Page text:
The film gives the famous Ray flavour in its composition, flow and dialogues, and use of symbols. The protagonist Narasingh (played by Soumitra Chatterjee) was a direct influence for the character of the cynical cab driver Travis Bickle (played by Robert De Niro) in Martin Scorsese's Taxi Driver (1976). Scorsese himself has credited Satyajit Ray as a major influence on his work.
Soumitra Chatterjee plays Narsingh, a taxi driver. Narsingh is a proud and hot-tempered Rajput with a passion for his car, a vintage 1930 Chrysler and his Rajput heritage. Being a descendant of a royal Rajput family, his self-esteem is reflected through his inability to accept insult and defeat, as a result of which he even takes part in a small race with his car. He does not want to be the one who falls behind and develops a strong hatred for women and mankind in general. As a result of reckless driving, while overtaking the car which carried the district inspector, his licence is taken from him. He is utterly destroyed by it, since the cab was his life after his wife had left him for good. Deeply affected by the insult and a feeling of rootlessness, he decides to go back to the land of rajput where his true rajput lineage will be respected. While on an aimless journey, Narsingh is picked up by Sukharam who is a local Marwari businessman with a record of smuggling and human trafficking. Sukharam (Charuprakash Ghosh) offers him a handsome fee to transport some goods which actually is opium. The realisation of the immoral trade puts Narsingh in a compromising position, but he decides to join hands with Sukharam anyway. After all no one he saw was truly following the path of law and morality, not even his ideal and beloved Neeli (Ruma Guha Thakurta).
Neeli runs away with the crippled lover of hers and Narsingh's deep distrust of women deepens. As a result, even after knowing that Gulabi is a victim of Sukharams trafficking he forces her to sleep with him without any emotional involvement. At this point he is almost on the verge of becoming the one he used to hate, the lawless ones who also fail to face the world.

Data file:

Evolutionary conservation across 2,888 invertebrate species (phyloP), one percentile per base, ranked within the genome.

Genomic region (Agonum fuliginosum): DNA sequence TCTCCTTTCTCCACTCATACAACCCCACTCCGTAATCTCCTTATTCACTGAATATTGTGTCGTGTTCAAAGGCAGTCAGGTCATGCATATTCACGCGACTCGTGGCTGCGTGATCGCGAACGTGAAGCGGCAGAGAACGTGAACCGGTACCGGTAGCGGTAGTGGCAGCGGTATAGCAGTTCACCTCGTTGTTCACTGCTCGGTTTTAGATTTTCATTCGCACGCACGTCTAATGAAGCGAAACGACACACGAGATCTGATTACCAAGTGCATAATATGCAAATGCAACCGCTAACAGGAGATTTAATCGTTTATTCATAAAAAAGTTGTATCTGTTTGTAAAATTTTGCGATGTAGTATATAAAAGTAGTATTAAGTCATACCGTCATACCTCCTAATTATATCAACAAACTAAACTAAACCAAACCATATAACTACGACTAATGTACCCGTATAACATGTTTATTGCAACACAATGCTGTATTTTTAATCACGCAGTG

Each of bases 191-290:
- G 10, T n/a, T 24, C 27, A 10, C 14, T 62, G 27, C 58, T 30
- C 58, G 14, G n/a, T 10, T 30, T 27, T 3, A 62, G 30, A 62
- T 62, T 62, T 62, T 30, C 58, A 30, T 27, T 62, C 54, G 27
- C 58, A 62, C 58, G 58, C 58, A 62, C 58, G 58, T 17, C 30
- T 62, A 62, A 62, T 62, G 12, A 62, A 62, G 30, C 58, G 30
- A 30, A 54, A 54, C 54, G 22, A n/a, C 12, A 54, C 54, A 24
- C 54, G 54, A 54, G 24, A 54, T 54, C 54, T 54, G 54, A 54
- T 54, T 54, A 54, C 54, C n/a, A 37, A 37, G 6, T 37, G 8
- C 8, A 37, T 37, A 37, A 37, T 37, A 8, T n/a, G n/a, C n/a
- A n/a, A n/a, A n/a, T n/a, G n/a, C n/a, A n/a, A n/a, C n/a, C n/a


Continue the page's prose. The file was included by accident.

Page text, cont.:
Gulabi (Waheeda Rehman), on the other hand is a melancholy, demonstrative and beautiful village widow. Gulabi is instinctively drawn to Narsingh. In spite of losing her dignity, she still looks at the bright side of life and has trust that Narsingh is not immoral. She is attracted to him from the beginning and ready for a physical relationship, though not as a prostitute which Sukharam intended her to be at that time, but as a village girl.
After he decides to join the gang of smugglers consisting of a legal deal and selling his car, he finds that all his friends that had been with him for so long, including Rama, and Neeli's brother, have abandoned him. He gets the money and social status he wanted but reduces himself to Mama Bhagne, a symbol of someone carrying the baggage of his own sin on his head, until he topples and is reduced to mere pebbles with no dignity. He changes, and rescues Gulabi just in time, before she was to be sold to the same lawyer who was a member of the smuggling racket he had thought of joining.
The tension of the good and evil collapses and the old car makes another journey into nothingness but with a halo of light ahead of it, the light of love.
Soumitra Chatterjee as Narsingh
Waheeda Rehman as Gulabi
Ruma Guha Thakurta as Neeli
Rabi Ghosh as Assistance of Narsingh
Charuprakash Ghosh as Sukharam
The Academy Film Archive preserved Abhijan in 2001.
National Film Awards
1962: All India Certificate of Merit for the Second Best Feature Film